Getting treatment for drug or alcohol addiction should be your biggest focus. But you might fear that attending treatment will disrupt your life too much. You might think that you need to press pause on all your responsibilities until you have completed a program. The truth is, there are many options for recovery based on your individual needs. Outpatient programs provide addiction treatment without having to suspend your daily life. And new treatment options allow clients to recover in their most familiar environment: their home.
Outpatient versus Inpatient Treatment
The treatment option you choose should be based on your individual recovery needs. When choosing a program, consider the level of care you need. Inpatient recovery programs are residential and that typically range from 30 to 90 days. They are usually structured around a daily routine that includes group sessions, individual counseling, medication, and detox.
Unlike inpatient programs, outpatient recovery allows you to get treatment while still keeping your routine. If you need addiction recovery help, but can’t (or don’t want) to take a break from work, school, etc., outpatient recovery might be right for you. Client in outpatient programs usually attend weekly group sessions and one-on-one meetings with a certified addiction therapist. If needed, they can meet with a psychiatrist for medication to manage withdrawal, cravings, and other mental health issues.
The benefits to outpatient vs inpatient treatment include:
- Reduced cost of treatment since there is no room and board fee
- Ability to still attend work or school while in the program
- Increased access to support from friends and family
- Ability to practice sobriety and relapse prevention in the real world
Outpatients therapy might sound right for you, but be sure it’s a program you can stick to. If you are considering an outpatient program, ask yourself these questions:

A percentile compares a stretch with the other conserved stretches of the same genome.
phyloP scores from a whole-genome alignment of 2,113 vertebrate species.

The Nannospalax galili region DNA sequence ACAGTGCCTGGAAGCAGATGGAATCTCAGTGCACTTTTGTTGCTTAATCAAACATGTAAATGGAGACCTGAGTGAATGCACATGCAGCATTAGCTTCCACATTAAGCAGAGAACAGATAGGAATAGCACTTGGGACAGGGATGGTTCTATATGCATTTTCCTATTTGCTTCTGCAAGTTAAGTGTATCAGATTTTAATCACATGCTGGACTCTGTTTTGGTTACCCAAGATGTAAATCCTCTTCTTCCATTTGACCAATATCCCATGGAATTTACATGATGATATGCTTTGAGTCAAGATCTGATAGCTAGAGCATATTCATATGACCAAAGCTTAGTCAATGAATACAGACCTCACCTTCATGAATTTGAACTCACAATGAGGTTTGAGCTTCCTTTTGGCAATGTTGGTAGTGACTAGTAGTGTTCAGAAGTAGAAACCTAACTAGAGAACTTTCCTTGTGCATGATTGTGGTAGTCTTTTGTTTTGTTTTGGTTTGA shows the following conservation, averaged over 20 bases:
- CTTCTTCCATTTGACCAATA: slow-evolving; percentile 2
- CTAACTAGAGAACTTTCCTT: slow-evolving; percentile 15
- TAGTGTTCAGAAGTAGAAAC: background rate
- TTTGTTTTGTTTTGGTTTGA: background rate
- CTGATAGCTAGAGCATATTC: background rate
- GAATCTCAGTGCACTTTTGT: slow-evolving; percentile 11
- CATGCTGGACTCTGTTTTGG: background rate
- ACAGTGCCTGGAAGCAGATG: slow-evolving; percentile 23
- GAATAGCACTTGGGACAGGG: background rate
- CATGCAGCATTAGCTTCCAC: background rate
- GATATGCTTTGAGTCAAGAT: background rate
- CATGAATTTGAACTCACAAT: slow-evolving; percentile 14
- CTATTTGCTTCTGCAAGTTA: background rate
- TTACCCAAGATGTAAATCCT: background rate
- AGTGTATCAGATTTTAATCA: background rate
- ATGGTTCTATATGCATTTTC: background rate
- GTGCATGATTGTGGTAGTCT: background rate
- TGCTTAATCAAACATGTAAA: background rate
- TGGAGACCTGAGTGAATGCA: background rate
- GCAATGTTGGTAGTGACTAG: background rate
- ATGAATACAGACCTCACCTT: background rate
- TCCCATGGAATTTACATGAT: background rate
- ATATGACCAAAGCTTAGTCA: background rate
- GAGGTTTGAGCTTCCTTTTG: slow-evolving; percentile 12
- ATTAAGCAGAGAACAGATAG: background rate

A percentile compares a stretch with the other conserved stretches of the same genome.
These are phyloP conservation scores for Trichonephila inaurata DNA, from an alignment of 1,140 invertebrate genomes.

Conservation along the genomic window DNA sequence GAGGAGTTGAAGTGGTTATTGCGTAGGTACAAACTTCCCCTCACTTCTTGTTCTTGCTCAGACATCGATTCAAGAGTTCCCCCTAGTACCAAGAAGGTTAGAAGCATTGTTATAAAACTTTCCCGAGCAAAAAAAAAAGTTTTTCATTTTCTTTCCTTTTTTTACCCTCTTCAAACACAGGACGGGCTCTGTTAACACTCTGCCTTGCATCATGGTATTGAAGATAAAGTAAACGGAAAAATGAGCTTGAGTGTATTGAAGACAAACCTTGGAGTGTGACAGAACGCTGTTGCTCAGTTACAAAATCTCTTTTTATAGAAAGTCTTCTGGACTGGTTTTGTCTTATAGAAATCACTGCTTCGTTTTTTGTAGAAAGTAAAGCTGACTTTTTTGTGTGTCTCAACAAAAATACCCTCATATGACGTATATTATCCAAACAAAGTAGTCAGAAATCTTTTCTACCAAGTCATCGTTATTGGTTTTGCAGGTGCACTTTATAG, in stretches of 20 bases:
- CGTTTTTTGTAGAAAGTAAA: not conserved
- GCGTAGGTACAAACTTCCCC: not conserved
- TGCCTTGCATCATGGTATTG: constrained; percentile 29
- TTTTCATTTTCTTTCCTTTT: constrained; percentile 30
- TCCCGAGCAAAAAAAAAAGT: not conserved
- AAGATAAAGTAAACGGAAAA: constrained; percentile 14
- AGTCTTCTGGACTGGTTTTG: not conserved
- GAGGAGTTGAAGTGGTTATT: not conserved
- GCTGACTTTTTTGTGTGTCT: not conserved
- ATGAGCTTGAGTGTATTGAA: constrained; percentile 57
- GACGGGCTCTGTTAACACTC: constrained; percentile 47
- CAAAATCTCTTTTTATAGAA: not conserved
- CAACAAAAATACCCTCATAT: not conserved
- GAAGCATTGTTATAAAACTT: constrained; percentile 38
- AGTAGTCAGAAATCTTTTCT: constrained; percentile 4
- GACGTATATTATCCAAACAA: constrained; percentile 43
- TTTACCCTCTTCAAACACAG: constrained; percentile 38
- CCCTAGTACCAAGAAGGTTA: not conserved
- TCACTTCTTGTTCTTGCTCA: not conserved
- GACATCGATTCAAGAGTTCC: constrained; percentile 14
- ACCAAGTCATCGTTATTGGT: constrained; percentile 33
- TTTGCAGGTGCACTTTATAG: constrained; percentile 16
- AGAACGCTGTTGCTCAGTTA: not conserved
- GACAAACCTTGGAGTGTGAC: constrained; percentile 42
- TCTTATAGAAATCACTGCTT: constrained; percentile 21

- Is your living environment safe and stable enough to support sobriety?
- Are you exposed to any drugs or alcohol at home/work/school?
- Do your family members or friends use drugs or alcohol around you?
- Do you have a strong support network of family and friends to help you?
- Can you commute to treatment several times a week?
“Addiction doesn’t just disappear because the symptoms are under control. It is a chronic illness. So when people are prematurely discharged from their residential rehab program and return home, they go back into their old environment and start using again.” Dr. Ellen Lockard Edens, assistant professor of psychiatry and associate director of the Addiction Psychiatry Residency at Yale University School of Medicine
Recently, a new treatment model emerged that provides intensive care at home. Unlike outpatient programs where you commute to treatment, at-home recovery programs come to you. These programs are designed for someone can come into your home, identify pitfalls, and help you solve the problem at a local level. The goal of the at-home recovery team is to assist each client learn the new skills and daily habits to be drug or alcohol free. This is all done in the comfort and privacy of the communities where you live.
They program employs a team for around-the-clock treatment including:
- a nurse coach
- addiction psychiatrist
- primary care doctor
- family therapist
- case manager
- peer support
- 12-step meetings
- medication assisted treatment
- urine screening and GPS tracking.
Currently at-home treatment is only available in Connecticut, and more recently, New Hampshire. These programs are still relatively new and can cost about $38,000 for one year of treatment. Only one insurance provider has reported covering the treatment, based on initially positive results. As of 2018, 64% of clients completed a whole year and 72% remained in a program and drug/alcohol free.
Choosing the right treatment program for you can be crucial to your success. If you need advice on next steps towards recovery, Rock Recovery Center in West Palm Beach, Florida can help. Call our 24-hour helpline or chat live with us now.
NBC Article: One More Chance
NPR Article: Drug Treatment at Home